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Question which concerns the classic example that demonstrate the conservation of angu

  1. Aug 13, 2005 #1

    Wen

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    i don't really understand question which concerns the classic example that demonstrate the conservation of angular momentum,

    a student on a free rotaing stool holds two weight, mass each 3kg, 1m from axis of rotation each, and he rotate with angular v of 0.75rad/s. moment if inertia of student +stool= 3kgm2. The student pulls the 2 weights inwards to a position of o.3m from the axis of rotation.
    1)what's the student's angular velocity
    2)what's his initial and final EK

    This question is simple as we just apply the prin. of conservation of angu. momen. Iw initial=Iw final

    however, i could not visualise the situation. Where is the axis of rotation? If merely the masses were rotating initially, how could the student possess any EK?
     
  2. jcsd
  3. Aug 13, 2005 #2

    Galileo

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    well, the student, stool and 2 masses all rotate ofcourse, not merely the masses.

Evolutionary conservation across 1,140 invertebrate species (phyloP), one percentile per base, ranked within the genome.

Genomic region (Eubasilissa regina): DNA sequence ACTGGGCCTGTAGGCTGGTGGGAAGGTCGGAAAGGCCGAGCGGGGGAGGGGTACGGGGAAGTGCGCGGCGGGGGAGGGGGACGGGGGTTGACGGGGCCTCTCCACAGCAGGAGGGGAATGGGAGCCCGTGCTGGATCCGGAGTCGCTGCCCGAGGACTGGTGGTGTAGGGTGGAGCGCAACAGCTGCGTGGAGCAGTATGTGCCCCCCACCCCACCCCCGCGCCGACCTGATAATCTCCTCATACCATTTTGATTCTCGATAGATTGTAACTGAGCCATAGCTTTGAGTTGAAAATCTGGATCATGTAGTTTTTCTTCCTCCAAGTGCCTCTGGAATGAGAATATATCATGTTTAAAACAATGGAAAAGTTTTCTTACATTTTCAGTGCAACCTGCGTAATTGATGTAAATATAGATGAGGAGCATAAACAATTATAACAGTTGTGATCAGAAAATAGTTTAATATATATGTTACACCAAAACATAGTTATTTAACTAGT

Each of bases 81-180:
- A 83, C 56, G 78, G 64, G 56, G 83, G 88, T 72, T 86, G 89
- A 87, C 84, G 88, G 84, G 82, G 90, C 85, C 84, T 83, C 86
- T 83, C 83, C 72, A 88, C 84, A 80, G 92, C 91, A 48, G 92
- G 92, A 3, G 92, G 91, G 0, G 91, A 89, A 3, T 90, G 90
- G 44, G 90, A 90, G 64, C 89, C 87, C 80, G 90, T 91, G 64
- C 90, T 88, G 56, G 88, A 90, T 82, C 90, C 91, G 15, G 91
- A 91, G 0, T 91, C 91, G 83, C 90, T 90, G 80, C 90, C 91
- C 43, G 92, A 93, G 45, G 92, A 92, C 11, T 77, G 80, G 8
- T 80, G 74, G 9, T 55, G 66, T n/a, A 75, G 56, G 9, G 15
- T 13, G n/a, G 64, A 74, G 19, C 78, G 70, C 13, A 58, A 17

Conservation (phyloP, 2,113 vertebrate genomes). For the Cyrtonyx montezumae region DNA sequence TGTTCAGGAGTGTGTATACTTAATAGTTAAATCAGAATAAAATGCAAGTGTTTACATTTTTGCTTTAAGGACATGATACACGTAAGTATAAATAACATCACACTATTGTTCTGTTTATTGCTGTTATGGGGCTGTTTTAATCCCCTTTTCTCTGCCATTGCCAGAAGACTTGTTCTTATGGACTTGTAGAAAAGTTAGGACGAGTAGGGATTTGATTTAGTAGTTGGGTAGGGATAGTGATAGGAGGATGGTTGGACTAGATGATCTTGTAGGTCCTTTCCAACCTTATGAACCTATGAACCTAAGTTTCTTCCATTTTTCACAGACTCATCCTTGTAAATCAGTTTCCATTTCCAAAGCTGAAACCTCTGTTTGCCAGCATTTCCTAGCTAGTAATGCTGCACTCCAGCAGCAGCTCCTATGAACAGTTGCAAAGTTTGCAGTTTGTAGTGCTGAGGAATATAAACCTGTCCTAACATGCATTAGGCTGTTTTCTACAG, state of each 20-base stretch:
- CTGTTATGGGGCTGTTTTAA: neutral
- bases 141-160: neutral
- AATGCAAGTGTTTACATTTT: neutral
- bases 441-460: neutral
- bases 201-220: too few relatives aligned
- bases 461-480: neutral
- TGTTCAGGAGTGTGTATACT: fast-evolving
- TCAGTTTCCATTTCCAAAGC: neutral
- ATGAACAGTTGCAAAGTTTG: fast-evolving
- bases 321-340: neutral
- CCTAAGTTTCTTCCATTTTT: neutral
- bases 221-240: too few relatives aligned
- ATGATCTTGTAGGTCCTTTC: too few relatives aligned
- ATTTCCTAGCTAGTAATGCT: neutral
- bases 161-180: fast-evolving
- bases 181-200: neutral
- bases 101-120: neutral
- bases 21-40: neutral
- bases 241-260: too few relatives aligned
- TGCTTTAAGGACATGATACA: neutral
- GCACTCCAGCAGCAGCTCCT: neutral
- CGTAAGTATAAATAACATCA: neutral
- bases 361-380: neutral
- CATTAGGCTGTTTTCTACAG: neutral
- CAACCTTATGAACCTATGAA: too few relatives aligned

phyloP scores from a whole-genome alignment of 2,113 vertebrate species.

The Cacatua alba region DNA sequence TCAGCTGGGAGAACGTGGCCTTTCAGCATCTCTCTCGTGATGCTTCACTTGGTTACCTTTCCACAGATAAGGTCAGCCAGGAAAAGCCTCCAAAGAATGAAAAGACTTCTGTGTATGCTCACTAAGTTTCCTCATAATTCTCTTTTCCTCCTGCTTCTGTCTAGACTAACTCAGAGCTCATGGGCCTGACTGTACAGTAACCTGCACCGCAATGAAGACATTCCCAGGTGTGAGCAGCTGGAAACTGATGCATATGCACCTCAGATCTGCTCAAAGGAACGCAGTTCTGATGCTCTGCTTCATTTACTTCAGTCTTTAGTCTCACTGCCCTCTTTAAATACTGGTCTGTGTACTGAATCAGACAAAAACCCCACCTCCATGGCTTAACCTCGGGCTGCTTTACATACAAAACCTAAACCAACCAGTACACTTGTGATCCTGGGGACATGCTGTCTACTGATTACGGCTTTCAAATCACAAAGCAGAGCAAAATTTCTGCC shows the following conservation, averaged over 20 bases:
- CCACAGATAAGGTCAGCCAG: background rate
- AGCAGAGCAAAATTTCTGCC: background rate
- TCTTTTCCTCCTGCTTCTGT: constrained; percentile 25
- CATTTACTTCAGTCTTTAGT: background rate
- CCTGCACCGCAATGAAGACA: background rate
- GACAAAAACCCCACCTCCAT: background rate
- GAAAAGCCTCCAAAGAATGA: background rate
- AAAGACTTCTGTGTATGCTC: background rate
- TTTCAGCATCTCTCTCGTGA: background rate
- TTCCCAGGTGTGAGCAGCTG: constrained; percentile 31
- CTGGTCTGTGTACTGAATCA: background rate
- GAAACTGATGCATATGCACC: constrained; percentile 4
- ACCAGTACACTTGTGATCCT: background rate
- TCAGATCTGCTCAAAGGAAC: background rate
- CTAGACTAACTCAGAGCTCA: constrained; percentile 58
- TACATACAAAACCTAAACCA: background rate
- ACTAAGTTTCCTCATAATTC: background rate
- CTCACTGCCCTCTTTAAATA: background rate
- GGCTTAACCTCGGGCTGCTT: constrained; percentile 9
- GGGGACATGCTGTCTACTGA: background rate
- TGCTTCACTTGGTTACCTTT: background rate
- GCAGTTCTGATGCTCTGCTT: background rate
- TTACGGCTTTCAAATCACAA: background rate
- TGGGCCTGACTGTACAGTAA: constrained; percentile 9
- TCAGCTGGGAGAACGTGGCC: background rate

The axis of rotation is the same axis as the rotation axis of the stool.

    I am kinda surprised this student has arms 1 m in length.
     
  4. Aug 13, 2005 #3

    BobG

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    The student's rotation posesses some kinetic energy. The formula is very similar to that for linear motion.

    Linear motion: [tex]KE=\frac{1}{2}mv^2[/tex]

    Rotational motion: [tex]KE=\frac{1}{2}I\omega^2[/tex]

    An object's mass is its linear inertia. For rotational motion, inertia depends on the distance the mass is from the rotational axis, as well.

    Angular velocity (in radians/sec) the rotational equivalent of linear velocity.
     
  5. Aug 13, 2005 #4

    HallsofIvy

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    The axis of rotation is the vertical axis through the stool and student.

    Since you say " he rotateswith angular v of 0.75rad/s" how can you then assert that "merely the masses were rotating initially"?
     
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